Friday, November 22, 2013

November 22, 1963

Today marks the 50th anniversary of the death of CS Lewis. You may recall Lewis for the Chronicles of Narnia, a series of seven books which have started to be turned into a series of movies, first with The Lion, the Witch, and the Wardrobe (probably the one Narnia book we were most likely to have read as kids since it's the first in the series) in 2005. I have to admit to not following new releases as much as other people, so I didn't know how far along the series has gotten. The third, The Dawn Treader, was already released back in 2010. IMDb lists the fourth, The Silver Chair, as being "announced", while the fifth, The Magician's Nephew is "in development". To be honest, though, other than the Narnia books, CS Lewis has no real relation to classic cinema, so remembering him here is a bit like remembering William Shakespeare on his birth or death anniversary.

Aldous Huxley also died on November 22, 1963, and he has a bigger relationship to classic film. Huxley is undoubtedly best remembered for his novel Brave New World, which as far as I can tell from looking at IMDb hasn't received the feature film treatment. I recall the lousy 1998 TV movie with Leonard Nimoy as Mustapha Mond, and IMDb also lists a 1980 version for NBC here in the States. His short story "The Gioconda Smile" has been filmed several times, including the 1948 Hollywood feature A Woman's Vengeance starring Charles Boyer and Ann Blyth. It was released by Universal-International, so it doesn't show up very often. "The Gioconda Smile" also has nothing to do with 2003's Mona Lisa Smile. More importantly, however, Huxley wrote a couple of screenplays: for the 1940 Laurence Olivier version of Pride and Prejudice, and the 1943 Orson Welles version of Jane Eyre.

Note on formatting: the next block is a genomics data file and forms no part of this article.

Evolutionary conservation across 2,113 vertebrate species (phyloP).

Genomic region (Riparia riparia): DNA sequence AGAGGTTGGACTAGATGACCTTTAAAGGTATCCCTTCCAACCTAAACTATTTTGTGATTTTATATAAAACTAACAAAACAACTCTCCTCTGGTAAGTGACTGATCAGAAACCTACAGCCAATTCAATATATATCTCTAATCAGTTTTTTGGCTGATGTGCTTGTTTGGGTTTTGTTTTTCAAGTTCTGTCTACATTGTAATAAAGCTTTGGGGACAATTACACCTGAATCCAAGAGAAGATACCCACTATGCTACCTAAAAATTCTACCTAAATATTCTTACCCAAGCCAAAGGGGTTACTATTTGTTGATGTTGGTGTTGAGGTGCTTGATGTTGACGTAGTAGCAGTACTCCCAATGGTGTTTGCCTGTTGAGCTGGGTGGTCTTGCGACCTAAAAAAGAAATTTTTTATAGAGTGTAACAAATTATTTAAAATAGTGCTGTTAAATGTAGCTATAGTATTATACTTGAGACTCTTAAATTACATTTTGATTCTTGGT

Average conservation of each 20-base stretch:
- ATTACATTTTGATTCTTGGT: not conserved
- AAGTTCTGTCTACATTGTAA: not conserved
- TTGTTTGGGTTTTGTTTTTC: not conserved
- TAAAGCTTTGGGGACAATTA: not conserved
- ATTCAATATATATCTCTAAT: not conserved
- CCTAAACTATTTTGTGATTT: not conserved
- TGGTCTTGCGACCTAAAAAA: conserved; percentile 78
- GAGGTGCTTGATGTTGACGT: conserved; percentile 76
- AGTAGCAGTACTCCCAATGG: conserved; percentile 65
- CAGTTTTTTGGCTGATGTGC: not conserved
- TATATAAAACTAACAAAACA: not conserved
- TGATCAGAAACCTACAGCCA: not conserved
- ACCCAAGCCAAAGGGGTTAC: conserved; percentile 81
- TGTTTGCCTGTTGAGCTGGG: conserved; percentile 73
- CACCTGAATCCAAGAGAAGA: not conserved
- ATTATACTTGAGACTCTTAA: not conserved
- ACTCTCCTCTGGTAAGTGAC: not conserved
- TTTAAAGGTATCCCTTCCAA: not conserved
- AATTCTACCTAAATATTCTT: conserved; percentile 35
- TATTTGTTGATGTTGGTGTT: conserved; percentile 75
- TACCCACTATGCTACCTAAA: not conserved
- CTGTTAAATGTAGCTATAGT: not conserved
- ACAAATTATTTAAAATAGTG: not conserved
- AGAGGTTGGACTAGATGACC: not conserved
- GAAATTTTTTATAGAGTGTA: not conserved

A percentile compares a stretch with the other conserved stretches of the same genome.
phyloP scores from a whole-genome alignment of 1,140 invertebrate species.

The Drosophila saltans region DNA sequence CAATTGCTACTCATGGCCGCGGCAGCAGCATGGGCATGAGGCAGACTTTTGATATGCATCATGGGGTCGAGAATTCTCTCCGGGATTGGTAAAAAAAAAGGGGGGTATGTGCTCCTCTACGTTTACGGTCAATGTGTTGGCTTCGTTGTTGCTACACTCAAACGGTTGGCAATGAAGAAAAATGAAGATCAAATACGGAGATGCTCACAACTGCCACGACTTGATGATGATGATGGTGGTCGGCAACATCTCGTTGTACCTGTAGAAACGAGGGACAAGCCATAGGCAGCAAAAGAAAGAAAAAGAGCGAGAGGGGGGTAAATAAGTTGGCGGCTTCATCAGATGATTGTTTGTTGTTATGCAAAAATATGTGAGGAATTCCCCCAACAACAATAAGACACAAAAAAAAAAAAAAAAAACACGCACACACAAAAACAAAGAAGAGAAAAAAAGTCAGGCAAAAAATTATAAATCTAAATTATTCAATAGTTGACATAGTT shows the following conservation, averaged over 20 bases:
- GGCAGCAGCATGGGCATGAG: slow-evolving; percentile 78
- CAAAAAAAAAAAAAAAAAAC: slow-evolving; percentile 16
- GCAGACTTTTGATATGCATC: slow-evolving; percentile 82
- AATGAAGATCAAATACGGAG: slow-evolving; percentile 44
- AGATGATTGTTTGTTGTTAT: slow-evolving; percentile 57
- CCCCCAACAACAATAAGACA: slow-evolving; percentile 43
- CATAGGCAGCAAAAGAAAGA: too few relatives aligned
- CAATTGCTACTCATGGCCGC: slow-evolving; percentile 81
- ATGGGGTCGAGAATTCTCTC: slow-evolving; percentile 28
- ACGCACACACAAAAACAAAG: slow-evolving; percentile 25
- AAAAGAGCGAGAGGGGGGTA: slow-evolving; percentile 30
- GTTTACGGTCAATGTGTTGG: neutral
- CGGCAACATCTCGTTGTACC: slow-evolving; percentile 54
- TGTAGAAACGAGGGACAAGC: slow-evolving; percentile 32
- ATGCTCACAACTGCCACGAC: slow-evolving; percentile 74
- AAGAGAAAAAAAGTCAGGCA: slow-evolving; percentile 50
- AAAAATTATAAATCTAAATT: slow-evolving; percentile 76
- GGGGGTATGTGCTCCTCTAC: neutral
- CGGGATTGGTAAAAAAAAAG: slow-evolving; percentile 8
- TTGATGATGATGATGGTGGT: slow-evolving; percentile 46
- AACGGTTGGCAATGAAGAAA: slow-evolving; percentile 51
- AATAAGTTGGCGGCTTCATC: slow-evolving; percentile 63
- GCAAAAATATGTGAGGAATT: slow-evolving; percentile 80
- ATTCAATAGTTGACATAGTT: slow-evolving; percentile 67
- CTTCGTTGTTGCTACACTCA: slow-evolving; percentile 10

Other November 22 deaths of note include Lorenz Hart in 1943; TCM could easily show his biopic Words and Music, in which he was portrayed by Mickey Rooney of all people. There's also character actor Moroni Olsen who died on this day in 1954, and Stooge Shemp Howard, who died November 22, 1955. Oh, and we could add Mae West (died November 22, 1980), and 1930s character actor-turned voice of Winnie the Pooh Sterling Holloway, who died 21 years ago today.


Anonymous said...

You forgot the most significant passing on November 22, 1963 due to the fact that he was the president of the United States and did not die of natural causes as the writers you mention. It was John Fitzgerald Kennedy. But of course, because you are probably a socialist you would not hold Kennedy as something historically important.

Ted S. (Just a Cineast) said...

Somebody's trolling me! How sweet!

Of course, if you've read my blog enough, you'd have gotten the hints I've dropped regarding my political views.